With the first senate meeting commencing this afternoon, the executive board of Associated Students, Inc. is heading into the new year with aims of generating more student participation and improving campus success rates and safety.
With 13 new senators and three new faces on the executive board, ASI is facing a transitional year.
However, as a returning president, Moses Menchaca plans to work at ensuring consistency. His vision is to see the student voice continue to grow from last year, especially amongst the administration in light of realignments at the university level.
Menchaca said some future focuses would include being proactive in sexual assault and campus safety issues, currently a nationwide concern, and focusing on increasing student success alongside the goals outlined by President Joseph Castro.
Additionally, in light of last semester’s conflict concerning cultural diversity between ASI and a student-formed coalition, Menchaca said strategies are being considered.
“The conversation had become how do we increase cultural competency across all students, and primarily all student leaders,” Menchaca said. “What we hope to do moving forward is looking at the President’s Commission on Human Relations and Equity and having a similar one that’s student-led and student-based to ensure students have the opportunity to voice their concerns about diversity issues.”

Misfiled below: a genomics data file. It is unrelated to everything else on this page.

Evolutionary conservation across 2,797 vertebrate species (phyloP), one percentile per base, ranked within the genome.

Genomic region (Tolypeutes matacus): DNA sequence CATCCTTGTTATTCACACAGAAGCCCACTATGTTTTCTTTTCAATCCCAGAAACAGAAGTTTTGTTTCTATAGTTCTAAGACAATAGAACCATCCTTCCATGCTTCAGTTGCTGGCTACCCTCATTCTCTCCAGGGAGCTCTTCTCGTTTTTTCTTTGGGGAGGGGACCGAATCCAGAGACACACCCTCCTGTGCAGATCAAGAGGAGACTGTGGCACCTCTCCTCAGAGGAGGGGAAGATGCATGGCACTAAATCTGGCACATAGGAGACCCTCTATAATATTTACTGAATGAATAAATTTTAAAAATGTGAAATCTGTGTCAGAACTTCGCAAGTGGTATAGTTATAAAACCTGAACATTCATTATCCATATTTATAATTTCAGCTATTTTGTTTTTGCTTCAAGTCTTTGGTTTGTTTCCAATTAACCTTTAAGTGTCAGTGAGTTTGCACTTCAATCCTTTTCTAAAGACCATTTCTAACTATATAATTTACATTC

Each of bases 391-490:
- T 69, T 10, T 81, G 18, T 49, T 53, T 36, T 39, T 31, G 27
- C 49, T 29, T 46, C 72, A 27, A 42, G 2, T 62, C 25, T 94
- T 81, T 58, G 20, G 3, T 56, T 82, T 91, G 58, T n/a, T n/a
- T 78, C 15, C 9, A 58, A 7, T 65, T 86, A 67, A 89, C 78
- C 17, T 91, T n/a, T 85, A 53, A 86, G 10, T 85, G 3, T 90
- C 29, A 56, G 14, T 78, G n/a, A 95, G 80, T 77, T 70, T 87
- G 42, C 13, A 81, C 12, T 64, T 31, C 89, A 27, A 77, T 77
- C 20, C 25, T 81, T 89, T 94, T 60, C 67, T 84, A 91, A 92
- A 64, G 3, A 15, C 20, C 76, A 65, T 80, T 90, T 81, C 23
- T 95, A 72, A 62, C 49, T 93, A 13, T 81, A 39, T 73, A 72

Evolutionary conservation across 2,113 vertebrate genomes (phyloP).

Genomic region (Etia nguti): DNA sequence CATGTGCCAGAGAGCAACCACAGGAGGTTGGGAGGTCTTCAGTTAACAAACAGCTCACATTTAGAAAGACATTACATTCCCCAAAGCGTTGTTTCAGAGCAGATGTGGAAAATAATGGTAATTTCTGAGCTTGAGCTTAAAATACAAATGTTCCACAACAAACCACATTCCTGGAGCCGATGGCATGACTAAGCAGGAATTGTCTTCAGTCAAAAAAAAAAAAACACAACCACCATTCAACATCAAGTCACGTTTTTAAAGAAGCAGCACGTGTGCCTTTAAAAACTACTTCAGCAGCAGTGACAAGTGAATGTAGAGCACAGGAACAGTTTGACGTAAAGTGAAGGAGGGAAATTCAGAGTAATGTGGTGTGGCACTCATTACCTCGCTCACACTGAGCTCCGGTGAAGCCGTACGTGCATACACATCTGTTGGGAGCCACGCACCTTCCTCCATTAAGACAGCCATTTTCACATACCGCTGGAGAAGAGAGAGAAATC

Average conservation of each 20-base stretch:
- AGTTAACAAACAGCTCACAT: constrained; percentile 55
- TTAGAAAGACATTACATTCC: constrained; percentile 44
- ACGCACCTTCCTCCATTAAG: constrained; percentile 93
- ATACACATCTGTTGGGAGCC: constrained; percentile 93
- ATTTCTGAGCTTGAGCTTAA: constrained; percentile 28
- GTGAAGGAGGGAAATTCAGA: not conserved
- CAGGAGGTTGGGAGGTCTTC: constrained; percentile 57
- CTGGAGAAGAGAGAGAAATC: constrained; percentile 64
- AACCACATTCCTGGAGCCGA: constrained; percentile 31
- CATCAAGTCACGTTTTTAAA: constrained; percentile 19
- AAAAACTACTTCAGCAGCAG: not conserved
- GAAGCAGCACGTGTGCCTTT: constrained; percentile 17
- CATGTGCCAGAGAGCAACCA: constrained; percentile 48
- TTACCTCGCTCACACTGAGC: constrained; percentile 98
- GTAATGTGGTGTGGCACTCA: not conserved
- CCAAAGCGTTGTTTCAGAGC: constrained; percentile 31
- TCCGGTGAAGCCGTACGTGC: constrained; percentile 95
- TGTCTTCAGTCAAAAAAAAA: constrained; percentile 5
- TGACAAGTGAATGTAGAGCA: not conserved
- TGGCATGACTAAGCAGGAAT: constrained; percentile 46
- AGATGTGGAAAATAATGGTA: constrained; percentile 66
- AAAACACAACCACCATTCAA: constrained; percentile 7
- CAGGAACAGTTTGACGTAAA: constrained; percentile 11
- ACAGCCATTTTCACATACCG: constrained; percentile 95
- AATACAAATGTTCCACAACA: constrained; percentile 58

Meanwhile, new to ASI is executive vice president Abigail Hudson, a junior who is looking to engage the average student in participation to improve Fresno State’s environment. She said that with the college being primarily a commuter school, students often come and go without staying to participate in campus life.
“I think there’s definitely room for improvement,” Hudson said. “It’s not something that will happen in one or two years, but I think things like FresWOW, which student involvement was putting on, and Homecoming that we’re planning are really good ways of getting students and bringing them to campus.”
While personal goals include focusing on campus and community revitalization, Hudson said that, as a governing body, ASI is looking to develop further by expanding “resources by partnering with other entities on campus.”
Following last year, Menchaca said he realized ASI played a “weaver” role – a link across the campus due to their involvement in multiple projects. He said there was importance in sustaining various relationships, with the likes of students, faculty and alumni, in order to harness what is best for students.
“Looking forward, we’re hoping to expand that role, solidify that weaver component,” Menchaca said.